The truth about pastoral ministry is that it’s hard. I don’t want to suggest it is necessarily harder than other things, but it does come with its own unique pressures and challenges. When things are hard, talk usually rears its head about how we can support ministers in this hard task they have of caring for and shepherding the flock given to them by Jesus.
Another phrase that often did the rounds is, ‘the cavalry isn’t coming’. After about 10 years in ministry here, I can affirm no cavalry has arrived yet. Which means that the job is hard and we can’t rely on a bunch of people turning up to make our lives easier. Not only are they unlikely to come in droves, but even if they do, I suspect life would not get easier at all. As sure as night follows day, more people means more problems!
So, it seems to me, we need a Union of Pastors. Not so we can go on strike for pay rises and that sort of thing – we all have the same boss and none of us can complain about how he’s tret us at all – but so we can band together and help support one another. Particularly those of us in similar situations. So, how do we do that meaningfully? In no particular order, here are some things.
This is about as easy as it gets. Whenever another pastor crosses your mind – for whatever reason – pray for them. You might not know a whole lot about their situation, fine. Pray about what you do know. Better yet, move on to the next idea and then come back to this one.
Give them a call
It doesn’t even have to be a call. I’m a millennial so I don’t like my phone ringing much. I think we should all agree that sending a whatsapp first, at the very least, is only polite. But, however you do it, get in touch. Send a whatsapp and ask after them. Steel yourself and maybe even join a whatsapp group with them where you can check more regularly. Drop them an email and ask them how they’re doing. Be bold and actually ring them, or set up a zoom call, or whatever. But I don’t know many pastors who are upset to be asked how they’re doing and how their ministry is going. Once you know, revisit the first suggestion and pray about what you found out.
Most pastors do not want to reinvent the wheel. If you’ve got something that I could half inch and repurpose, let me have it! What’s the point of spending hours trying to craft something of my own when someone else has done it better and with a few tweaks it’ll work even better for us? I’m sure I don’t have much of value to offer, but what I do have I’m happy to share with those who need it. Pastors, like most people, are short on time. This sort of thing gives them time back.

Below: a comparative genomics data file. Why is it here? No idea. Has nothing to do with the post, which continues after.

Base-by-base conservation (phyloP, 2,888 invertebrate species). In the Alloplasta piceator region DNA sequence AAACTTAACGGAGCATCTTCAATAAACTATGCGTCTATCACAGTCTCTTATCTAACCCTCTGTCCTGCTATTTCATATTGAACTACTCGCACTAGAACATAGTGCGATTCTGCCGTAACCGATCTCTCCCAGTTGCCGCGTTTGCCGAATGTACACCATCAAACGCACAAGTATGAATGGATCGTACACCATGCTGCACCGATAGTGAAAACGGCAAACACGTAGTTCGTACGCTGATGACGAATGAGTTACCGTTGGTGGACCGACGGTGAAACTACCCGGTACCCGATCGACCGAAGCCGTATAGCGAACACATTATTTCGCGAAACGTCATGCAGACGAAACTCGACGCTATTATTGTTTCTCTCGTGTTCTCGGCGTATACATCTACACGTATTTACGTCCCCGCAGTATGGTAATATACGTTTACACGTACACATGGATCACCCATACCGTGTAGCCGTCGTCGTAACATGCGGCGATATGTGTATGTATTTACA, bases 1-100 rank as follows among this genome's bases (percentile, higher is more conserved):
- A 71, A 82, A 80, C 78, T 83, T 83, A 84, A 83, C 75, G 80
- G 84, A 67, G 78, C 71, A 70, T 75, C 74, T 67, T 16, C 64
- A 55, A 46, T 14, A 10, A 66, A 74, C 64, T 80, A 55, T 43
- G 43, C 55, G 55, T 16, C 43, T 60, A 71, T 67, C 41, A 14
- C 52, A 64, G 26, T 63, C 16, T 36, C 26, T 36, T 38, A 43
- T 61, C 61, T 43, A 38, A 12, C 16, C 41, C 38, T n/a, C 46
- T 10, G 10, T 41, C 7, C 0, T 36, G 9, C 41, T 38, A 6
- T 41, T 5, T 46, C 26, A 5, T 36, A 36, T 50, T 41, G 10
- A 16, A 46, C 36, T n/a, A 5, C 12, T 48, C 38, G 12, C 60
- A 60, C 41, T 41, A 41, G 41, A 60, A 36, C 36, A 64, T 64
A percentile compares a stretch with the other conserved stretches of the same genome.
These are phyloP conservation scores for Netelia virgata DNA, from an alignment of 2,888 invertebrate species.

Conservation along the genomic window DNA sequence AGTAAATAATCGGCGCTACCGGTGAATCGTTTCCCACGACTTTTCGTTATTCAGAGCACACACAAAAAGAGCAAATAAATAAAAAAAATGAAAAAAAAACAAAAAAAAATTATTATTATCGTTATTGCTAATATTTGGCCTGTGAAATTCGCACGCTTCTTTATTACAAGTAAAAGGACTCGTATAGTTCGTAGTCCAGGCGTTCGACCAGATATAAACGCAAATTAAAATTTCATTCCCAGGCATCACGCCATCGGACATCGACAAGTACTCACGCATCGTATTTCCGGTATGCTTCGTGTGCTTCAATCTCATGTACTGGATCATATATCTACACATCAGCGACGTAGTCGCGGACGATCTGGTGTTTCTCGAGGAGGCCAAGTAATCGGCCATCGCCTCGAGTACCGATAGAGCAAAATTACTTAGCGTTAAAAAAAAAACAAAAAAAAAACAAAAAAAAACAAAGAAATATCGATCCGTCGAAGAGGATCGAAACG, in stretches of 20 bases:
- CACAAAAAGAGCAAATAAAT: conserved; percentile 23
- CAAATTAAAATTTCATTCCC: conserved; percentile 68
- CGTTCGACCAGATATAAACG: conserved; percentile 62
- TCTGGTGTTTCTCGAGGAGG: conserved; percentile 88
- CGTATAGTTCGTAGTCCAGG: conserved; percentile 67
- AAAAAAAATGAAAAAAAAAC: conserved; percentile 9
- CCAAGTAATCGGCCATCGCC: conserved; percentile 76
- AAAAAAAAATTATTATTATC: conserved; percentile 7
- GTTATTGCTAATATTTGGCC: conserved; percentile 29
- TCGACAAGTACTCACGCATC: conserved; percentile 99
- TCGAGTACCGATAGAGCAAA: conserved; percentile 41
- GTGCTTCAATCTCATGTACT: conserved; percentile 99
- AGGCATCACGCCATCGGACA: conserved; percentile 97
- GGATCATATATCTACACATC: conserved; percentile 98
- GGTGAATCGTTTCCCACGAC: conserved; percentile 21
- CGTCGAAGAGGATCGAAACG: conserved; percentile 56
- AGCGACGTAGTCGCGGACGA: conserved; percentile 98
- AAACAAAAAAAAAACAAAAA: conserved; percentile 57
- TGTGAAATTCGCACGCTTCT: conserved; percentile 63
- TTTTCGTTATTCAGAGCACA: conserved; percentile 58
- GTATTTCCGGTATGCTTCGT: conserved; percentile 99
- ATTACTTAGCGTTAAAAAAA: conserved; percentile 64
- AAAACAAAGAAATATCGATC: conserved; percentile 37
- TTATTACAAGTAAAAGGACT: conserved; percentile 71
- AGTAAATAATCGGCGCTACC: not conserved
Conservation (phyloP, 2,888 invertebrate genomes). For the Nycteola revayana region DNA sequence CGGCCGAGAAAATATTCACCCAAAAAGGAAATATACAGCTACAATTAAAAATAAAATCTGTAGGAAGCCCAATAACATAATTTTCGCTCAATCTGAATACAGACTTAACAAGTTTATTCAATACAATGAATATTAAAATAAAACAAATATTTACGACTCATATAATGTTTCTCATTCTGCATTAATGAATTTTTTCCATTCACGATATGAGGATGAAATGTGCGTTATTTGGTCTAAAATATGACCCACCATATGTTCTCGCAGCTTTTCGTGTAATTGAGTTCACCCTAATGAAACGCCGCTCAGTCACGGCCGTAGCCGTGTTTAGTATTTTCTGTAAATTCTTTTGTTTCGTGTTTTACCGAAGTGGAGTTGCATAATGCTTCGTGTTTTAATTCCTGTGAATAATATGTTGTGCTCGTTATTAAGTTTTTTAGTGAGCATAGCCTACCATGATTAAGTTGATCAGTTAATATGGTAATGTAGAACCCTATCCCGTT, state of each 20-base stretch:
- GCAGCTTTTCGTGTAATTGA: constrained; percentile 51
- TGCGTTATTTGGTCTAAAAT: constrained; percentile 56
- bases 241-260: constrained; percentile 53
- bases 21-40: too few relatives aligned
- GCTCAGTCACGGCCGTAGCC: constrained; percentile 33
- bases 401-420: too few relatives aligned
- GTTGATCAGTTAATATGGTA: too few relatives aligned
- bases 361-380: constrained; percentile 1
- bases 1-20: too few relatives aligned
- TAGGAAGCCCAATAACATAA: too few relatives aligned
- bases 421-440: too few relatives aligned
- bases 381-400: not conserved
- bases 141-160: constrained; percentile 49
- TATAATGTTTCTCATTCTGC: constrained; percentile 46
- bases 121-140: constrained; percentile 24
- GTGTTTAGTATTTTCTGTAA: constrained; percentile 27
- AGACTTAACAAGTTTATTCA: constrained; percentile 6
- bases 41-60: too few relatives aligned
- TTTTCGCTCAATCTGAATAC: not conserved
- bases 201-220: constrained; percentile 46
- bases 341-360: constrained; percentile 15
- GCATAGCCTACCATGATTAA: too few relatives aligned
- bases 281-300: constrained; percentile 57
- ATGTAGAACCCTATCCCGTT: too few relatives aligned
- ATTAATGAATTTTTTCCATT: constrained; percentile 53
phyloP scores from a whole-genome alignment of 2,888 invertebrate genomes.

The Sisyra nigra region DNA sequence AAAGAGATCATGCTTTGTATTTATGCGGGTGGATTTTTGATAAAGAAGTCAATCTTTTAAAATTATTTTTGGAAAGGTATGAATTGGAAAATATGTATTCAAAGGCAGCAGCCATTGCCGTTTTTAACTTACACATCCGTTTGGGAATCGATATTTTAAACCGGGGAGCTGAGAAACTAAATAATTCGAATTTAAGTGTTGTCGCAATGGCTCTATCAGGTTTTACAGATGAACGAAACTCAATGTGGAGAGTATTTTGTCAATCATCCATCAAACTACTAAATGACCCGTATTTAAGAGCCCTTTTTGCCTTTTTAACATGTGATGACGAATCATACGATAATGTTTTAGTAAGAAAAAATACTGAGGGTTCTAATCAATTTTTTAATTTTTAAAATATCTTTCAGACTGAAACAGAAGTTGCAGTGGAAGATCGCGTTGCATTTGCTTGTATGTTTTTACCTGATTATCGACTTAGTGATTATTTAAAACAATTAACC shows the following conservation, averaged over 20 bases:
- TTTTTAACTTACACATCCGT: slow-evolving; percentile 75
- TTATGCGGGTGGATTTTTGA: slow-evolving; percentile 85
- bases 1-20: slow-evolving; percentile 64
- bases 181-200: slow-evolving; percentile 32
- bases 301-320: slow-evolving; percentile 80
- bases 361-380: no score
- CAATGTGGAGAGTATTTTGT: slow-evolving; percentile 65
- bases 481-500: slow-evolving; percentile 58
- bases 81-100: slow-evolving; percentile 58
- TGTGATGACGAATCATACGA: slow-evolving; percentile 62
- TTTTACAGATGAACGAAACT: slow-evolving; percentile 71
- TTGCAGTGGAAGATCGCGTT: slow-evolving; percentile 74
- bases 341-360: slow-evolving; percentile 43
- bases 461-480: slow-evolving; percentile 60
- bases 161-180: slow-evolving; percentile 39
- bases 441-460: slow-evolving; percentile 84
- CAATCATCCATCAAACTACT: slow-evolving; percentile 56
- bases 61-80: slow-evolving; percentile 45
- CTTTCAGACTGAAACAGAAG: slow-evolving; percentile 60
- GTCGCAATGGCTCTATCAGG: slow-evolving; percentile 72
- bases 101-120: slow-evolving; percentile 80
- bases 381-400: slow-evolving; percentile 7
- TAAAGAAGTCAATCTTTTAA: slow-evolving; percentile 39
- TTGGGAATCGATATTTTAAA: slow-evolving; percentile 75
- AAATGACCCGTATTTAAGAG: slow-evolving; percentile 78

Support their ministry
I know we’ve all got stuff of our own we’re juggling that’s hard enough, let alone trying to work out how to support someone else. But if we can, we should. If there are meetings on that would be encouraged if you turn up as a friendly face, then why not? If there is a need for help in a church youth group or club or whatever and you are able to lend a hand, why not? If you’ve got a church full of preachers that could be loaned out to a church with only the pastor, or better yet, if you are willing to go and support that church by preaching and letting some of your guys preach at your own church while you’re away, what a great way to help another church. If you have musicians and another church has none, offering them with regularity to serve might be well received. If you have a decent treasurer who knows what he’s doing, or safeguarding people who have a clue, loads of churches would massively benefit from their expertise, why not share your policies and offer someone at the end of a phone for basic help.
There isn’t much that says we support a ministry quite as much as sending what actually costs us something. Whether it is regularly financial support, periodically sending your members to help out or – the biggest cost of all – sending some of your people to be permanent members somewhere they’ll have a greater gospel impact, nothing will encourage a pastor more than someone willing to do that. It should be a regular question we ask ourselves. Do we have resources – people, money and things – that would be of greater kingdom value and impact somewhere else? If they would, a pastor in a small church in a forgotten area would be absolutely delighted with you getting in touch and figuring out with them how that might happen.
Why not have a think about whether there is someone you could do one or more of these things for today? And if you do pray for them, let them know you are praying. Several people do this to me when they get our church prayer letter and it’s such an encouragement. The rest, they’ll know if you’ve done them, but have a think about those things too. You never know, it might be the difference between a guy pressing on for another year or yet another pastor dropping out altogether.